Deadline for 409A Compliance Extended, Treasury, IRS Reports
WASHINGTON -- The deadline to bring documents into compliance with the final nonqualified deferred compensation regulations under section 409A of the Internal Revenue Code has been extended to Dec. 31, 2008, the Treasury Department and Internal Revenue Service announced on Sept. 10.
In April, Treasury and IRS issued final 409A regulations, which provided guidance regarding the requirements for deferral elections and payment timing under section 409A. Affected plans and arrangements were required to comply with the final regulations by Dec. 31, 2007. IRS Notice 2007-78 extends the document compliance deadline for one year and provides additional limited transition relief, but does not extend the Jan. 1, 2008 effective date of the final regulations.
Notice 2007-78 also announces that Treasury and the IRS anticipate issuing guidance containing a limited voluntary compliance program that will permit corrections of certain unintentional operational violations of section 409A.
According to CUNA, for the most part, the final regulations retain the substance and format of the proposed regulations. The final rules clarify and provide more detail on certain provisions, including: clarification of the term "substantial risk of forfeiture"; definition of "separation from service"; expanded exceptions from 409A for certain separation payments; rules governing nonqualified plans that are linked to qualified plans; and written plan document requirements.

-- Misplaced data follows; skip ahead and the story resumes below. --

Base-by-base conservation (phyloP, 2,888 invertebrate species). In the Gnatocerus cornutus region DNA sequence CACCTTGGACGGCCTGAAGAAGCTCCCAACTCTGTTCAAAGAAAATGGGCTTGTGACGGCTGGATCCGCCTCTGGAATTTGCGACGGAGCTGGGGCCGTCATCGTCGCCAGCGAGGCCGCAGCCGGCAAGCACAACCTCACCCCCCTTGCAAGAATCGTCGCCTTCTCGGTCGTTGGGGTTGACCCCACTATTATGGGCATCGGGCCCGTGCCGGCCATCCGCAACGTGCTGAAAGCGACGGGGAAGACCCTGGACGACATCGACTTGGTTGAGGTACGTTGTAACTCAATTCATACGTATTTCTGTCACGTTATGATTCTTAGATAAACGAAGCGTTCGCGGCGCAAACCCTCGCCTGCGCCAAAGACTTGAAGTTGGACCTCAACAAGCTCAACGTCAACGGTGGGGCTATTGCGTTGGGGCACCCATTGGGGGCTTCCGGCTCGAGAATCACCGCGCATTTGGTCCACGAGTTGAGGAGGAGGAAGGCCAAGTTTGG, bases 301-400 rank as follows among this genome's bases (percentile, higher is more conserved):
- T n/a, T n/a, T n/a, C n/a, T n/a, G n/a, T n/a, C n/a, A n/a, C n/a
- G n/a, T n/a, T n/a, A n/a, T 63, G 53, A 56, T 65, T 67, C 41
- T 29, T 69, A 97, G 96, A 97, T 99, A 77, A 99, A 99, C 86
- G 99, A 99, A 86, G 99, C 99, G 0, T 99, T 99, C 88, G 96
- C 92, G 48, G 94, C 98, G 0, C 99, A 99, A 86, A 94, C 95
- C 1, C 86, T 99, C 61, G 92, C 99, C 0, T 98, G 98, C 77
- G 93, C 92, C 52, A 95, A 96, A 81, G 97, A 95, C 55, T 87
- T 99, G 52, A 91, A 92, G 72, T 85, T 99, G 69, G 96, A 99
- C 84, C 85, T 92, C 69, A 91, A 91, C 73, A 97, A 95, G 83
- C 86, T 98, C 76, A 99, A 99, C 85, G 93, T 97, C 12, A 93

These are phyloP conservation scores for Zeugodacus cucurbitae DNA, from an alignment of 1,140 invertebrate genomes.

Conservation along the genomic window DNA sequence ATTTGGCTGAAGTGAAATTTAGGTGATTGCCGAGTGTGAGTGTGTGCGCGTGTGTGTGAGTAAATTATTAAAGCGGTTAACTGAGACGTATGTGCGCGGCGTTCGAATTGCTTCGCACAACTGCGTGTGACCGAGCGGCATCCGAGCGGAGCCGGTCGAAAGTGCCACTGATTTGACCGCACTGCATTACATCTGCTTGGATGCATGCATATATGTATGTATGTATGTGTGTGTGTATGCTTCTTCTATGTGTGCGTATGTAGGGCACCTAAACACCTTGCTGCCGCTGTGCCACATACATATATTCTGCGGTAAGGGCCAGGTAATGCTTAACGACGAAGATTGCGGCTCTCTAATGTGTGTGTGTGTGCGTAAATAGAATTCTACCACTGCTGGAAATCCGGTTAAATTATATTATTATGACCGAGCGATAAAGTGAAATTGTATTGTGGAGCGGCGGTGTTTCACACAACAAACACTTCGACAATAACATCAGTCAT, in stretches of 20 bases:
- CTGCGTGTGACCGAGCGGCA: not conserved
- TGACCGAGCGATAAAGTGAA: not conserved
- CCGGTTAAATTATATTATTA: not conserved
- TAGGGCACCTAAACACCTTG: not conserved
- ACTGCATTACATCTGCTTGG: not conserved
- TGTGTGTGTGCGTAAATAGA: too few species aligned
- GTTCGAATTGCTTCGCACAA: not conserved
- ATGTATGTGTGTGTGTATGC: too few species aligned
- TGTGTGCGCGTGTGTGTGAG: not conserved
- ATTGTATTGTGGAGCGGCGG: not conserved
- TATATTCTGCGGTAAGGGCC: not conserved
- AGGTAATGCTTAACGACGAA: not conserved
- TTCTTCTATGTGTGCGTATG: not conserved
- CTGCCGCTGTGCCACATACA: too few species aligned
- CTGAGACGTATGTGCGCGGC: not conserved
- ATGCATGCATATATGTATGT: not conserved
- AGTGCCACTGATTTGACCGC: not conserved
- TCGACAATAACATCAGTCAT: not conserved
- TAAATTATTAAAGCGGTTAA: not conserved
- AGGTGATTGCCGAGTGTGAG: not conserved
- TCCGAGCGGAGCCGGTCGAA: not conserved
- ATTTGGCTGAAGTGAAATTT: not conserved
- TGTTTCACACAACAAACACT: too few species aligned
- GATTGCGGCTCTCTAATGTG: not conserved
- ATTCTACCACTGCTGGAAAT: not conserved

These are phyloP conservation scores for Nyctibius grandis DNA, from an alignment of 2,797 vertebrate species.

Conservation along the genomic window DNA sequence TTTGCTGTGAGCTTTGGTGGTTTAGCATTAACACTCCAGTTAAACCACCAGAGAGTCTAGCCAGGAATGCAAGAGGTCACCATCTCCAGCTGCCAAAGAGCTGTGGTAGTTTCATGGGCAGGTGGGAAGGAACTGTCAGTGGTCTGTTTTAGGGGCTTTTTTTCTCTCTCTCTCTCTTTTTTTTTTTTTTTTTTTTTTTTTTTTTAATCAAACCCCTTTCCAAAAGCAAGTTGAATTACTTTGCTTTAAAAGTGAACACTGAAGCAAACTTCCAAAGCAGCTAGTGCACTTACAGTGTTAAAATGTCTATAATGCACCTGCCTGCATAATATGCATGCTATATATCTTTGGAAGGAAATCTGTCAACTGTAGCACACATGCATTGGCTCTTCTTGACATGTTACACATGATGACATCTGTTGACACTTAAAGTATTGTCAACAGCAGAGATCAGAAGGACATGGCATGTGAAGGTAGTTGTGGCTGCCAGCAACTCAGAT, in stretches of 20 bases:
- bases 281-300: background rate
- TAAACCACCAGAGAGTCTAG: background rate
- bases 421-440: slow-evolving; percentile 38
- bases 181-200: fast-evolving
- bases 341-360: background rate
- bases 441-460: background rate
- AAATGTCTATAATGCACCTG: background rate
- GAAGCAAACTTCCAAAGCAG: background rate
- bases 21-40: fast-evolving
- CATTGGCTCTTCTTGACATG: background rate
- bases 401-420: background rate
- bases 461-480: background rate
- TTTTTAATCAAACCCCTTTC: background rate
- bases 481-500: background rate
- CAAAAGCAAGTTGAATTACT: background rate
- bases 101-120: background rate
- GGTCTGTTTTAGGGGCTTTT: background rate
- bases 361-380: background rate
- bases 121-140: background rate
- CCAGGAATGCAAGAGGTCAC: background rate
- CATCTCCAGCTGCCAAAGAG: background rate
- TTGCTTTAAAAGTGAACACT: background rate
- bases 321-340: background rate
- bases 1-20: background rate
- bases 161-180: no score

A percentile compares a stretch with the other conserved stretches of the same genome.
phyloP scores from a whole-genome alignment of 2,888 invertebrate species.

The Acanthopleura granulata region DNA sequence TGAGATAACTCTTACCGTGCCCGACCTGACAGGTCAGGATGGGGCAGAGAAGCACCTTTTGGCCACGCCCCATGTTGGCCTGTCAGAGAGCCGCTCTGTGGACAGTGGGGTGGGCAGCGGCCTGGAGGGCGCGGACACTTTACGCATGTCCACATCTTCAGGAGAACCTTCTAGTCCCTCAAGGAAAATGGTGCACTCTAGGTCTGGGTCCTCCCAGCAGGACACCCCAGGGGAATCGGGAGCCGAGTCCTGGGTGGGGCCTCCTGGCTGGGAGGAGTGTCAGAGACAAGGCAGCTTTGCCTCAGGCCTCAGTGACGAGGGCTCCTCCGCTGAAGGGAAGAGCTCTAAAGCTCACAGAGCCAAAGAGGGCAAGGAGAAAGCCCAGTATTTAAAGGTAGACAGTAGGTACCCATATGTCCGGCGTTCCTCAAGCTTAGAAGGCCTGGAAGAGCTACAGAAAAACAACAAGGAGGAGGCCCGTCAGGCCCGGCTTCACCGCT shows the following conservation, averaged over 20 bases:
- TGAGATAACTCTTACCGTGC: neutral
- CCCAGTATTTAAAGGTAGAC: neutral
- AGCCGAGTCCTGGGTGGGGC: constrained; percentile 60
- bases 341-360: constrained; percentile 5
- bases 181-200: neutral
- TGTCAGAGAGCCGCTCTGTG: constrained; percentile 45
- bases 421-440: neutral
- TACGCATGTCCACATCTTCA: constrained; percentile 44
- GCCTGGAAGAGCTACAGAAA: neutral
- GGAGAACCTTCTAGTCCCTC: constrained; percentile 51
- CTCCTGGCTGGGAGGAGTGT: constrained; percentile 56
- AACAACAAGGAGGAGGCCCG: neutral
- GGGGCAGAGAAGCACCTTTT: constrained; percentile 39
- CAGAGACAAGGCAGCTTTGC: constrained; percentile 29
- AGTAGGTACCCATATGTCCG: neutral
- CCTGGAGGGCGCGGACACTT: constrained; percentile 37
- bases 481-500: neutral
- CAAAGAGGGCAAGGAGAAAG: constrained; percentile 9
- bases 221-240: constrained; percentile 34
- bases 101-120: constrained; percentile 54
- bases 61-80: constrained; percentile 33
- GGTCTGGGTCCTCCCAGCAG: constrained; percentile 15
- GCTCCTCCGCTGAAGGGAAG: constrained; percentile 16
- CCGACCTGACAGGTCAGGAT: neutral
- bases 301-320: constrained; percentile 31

"The 409A rules govern certain nonqualified deferred compensation plans under 457(f) of the IRS Code. This is a positive development from the IRS," said Mary Dunn, senior vice president and deputy general counsel of regulatory advocacy at CUNA.
All plans must be brought into compliance with the final regulations by Jan. 1, 2008. Plans do not have to be retroactively amended for periods prior to the effective date, however, employers must be able to demonstrate operational compliance with Section 409A during the transition period, according to CUNA. Noncompliance results in inclusion in income for all amounts deferred under the plan by a participant, interest at the underpayment rate plus one percentage point and a 20% penalty.
The 409A final regulations were in response to legislation enacted by Congress in 2004 to address concerns involving reported abuses of nonqualified deferred compensation plans. Section 409A was added to the Internal Revenue Code by the American Jobs Creation Act of 2004.